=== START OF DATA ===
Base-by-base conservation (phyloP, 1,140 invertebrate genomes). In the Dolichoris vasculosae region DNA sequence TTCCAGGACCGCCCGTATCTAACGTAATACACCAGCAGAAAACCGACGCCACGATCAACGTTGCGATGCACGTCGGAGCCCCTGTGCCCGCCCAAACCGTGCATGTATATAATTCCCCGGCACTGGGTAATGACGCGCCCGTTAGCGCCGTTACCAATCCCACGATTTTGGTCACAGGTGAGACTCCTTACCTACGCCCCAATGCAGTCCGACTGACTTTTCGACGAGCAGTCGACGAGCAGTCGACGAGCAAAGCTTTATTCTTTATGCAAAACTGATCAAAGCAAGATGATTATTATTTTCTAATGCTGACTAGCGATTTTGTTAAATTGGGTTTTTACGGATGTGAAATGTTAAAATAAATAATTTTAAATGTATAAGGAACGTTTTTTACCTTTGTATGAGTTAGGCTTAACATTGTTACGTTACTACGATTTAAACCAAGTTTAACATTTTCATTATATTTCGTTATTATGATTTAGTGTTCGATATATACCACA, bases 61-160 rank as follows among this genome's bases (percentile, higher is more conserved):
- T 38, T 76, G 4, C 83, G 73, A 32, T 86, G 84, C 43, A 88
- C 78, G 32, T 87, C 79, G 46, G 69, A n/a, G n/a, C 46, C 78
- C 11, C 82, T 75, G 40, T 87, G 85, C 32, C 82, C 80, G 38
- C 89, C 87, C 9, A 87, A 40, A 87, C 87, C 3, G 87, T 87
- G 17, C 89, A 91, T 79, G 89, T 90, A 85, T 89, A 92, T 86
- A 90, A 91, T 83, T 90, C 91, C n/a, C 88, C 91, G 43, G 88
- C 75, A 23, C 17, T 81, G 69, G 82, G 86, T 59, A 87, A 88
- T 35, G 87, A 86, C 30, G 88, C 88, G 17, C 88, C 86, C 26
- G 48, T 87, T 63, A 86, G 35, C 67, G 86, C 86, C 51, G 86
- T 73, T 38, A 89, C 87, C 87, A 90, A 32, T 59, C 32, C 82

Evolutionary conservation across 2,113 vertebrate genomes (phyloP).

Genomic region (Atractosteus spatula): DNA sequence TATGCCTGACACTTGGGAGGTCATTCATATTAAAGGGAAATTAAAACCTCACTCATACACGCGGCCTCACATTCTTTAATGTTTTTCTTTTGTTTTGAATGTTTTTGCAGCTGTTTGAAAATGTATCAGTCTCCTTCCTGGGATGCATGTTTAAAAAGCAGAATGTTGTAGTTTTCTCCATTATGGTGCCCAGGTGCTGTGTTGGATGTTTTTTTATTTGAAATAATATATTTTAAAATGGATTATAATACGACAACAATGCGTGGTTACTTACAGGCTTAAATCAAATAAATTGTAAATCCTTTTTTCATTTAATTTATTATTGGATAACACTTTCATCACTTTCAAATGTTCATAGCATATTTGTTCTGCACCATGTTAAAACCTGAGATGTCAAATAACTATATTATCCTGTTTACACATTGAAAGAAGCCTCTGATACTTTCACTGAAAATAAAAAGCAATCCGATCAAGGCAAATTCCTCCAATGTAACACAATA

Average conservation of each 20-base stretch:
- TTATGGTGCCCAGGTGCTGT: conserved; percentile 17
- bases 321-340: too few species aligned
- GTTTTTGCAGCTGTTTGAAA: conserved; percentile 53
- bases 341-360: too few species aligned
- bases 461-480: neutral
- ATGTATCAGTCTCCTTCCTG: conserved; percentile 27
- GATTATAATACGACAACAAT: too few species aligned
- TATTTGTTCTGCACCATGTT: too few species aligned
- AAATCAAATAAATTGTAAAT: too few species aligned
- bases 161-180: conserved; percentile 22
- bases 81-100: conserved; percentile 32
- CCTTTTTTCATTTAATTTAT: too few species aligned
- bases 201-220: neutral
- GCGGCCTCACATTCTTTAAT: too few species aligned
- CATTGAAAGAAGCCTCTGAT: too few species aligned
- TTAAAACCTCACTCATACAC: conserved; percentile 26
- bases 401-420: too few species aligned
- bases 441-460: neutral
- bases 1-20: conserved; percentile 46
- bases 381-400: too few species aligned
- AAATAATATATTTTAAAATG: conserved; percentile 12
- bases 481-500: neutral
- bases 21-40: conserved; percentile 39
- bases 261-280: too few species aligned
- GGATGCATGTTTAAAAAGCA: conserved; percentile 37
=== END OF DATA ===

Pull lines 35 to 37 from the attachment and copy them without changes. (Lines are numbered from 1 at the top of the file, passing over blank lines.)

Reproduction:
- AAATAATATATTTTAAAATG: conserved; percentile 12
- bases 481-500: neutral
- bases 21-40: conserved; percentile 39